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Online Journalism

reflections on a changing medium

Tag Archives: Richard Craig

In this chapter, Richard Craig talks about how journalists are straying from the traditonal methods of news-reporting and varying their writing styles to fit the Web. Craig uses the phrase “way-new journalism” as coined by Josh Quittner, an editor, columnist, and former Wired staff writer. Way-new journalism is an updated take on jounalism, as opposed to “The New Journalism” of people like Truman Capote and Hunter S. Thompson that Tom Wolfe wrote about in the 1970s. This journalism isn’t just new, it’s way-new. It’s grounded in cyberspace, chock full of hypertext, and painted in pixels. With the new design and format options that the Web offers news outlets, journalism’s medium is undergoing an enormous transformation. It’s up to the journalists who produce the content for the newly developing medium to make sure that the message is customized to that medium.

For example, with so many tools at their disposal, online journalists must now decide how to present the news:

  • what should be represented photographically?
  • what should be represented graphically?
  • what should be represented in print?
  • what should be represented in video?
  • what should be represented using a slideshow?
  • what should be represented using an audio clip?

In order to make informed decsions about these things, it is important for journalists to be consumers of news as well as producers. To have experience with these different channels of news is to know something about the useability of them. Producers who are able to be critical consumers of the media are at an advantage.

Craig writes about the difference in language usage between print and online journalism.  I definitely find that it is true that the language, tone, and mood of most online journalism is more casual, off-beat and accessible. This may be because of the publish-then-filter idea. More news sources (from large news outlets like The Times to bloggers) are generating news faster, taking advantage of the fact that news reporting has become a process. Once a story is posted, it is not necessarily the final product. It can be altered or re-written accordingly once more information is uncovered. Another reason for this change in online journalism might deal with the degree of interaction that is built into the interfaces on which much of the news is displayed. News sources must use more colloquial, opinionated writing tactics in order to make the news more like a conversation than a one to many report. In order to capture and hold the interest of the public they successfully invite them into the conversation, encouraging active replies  through comments, trackbacks and so on (rather than the op-ed. page or the “letters to the editor” section). In this way, the nature of journalism is changing based on the social communication tools that are available to us.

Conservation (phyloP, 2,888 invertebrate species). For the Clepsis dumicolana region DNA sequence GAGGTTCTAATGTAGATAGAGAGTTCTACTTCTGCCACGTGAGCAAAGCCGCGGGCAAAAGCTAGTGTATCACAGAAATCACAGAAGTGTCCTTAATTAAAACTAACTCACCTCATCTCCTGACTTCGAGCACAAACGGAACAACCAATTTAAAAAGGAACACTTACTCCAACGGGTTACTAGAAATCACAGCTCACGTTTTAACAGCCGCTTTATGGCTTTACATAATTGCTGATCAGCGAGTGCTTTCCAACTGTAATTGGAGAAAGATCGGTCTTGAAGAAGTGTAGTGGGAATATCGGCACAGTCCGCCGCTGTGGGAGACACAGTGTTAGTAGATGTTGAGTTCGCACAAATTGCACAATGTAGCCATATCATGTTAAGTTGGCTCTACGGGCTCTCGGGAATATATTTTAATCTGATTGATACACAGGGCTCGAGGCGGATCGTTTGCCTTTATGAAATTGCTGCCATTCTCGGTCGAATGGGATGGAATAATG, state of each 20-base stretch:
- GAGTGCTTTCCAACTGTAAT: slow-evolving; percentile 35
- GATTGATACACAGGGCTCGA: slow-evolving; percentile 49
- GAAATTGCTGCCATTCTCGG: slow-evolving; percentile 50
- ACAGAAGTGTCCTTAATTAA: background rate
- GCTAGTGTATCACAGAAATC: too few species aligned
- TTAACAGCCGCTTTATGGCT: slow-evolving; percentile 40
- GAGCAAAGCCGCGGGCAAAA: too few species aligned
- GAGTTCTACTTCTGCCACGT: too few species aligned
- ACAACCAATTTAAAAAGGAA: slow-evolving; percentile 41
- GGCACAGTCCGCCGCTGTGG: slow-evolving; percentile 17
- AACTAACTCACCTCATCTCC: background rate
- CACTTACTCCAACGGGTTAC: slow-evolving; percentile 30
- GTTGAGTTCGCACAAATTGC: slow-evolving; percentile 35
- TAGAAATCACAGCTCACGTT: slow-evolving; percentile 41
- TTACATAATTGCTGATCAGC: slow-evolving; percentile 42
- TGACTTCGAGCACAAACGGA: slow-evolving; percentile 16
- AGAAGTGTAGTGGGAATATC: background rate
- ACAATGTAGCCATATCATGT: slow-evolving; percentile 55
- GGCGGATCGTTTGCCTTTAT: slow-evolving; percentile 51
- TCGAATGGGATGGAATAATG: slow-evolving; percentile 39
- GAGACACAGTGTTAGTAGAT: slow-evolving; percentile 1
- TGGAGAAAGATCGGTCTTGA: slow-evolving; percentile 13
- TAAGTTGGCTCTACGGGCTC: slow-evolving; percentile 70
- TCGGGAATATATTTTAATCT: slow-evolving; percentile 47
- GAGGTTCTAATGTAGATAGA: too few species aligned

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This post is in response to chapter three of Richard Craig’s Online Journalism.

This reading really seemed to highlight something that I discussed in my last post: that, above all, it is important to have a strong foundation of journalistic skills. While Craig describes many ways of using the Internet (search engines, emal lists, news sites, blogs, and Web pages among others) to procure solid story ideas, the rest of this chapter, and Craig’s tips, can be applied to traditional print journalism techniques.

For example, Craig suggests things like seeking out local angles, doing follow-ups and previews, and feature stories that examine and convey the vivid details of a subject. These are standard jounalistic methods of creating story ideas when reporters seems to be running low on hot news stories.

One of the things that Craig briefly discussed as an advantage of using the Internet to track down story ideas was the feedback-friendly aspect.  Here, he talks about things like feedback pages, message boards, chat rooms and polls. These types of interactive spaces allow the consumers room to provide their own input and to have a say in the type of information product that is being delivered to them. Previously, before the Web journalism phenomenon, consumers of news didn’t have this luxury. The news was determined by professional journalists who were were part of a “professional class,” according to Clay Shirky in his book, Here Comes Everybody. The rules of such a class, he says, are determined by the way in which the elite members who all experience the benefits and challenges of the particular profession choose to see the world.

On page 65, Shirky writes:

“In a world where a dozen editors, all belonging to the same professional class, can decide whether to run or kill a national story, information that might be of interest to the general piblic may not be published, not because of a conspiracy but because the editors have a professional boas that is aligned by the similar challenges they face and by the similar tools they use to approach those challenges.”

This is where the importance of Web journalists–especially amateur journalists and bloggers comes in. With more media outlets existing on the Web and more independent voices, the bias that Shirky writes about will not be a limiting factor in news that comsumers will have access to. It is especially important for the increasingly independent, varied pool of Web journalists to utilize the feedback devices that Craig describes in order to avoid this very problem and to report the stories that traditional print media outlets might not see as being things worth covering.

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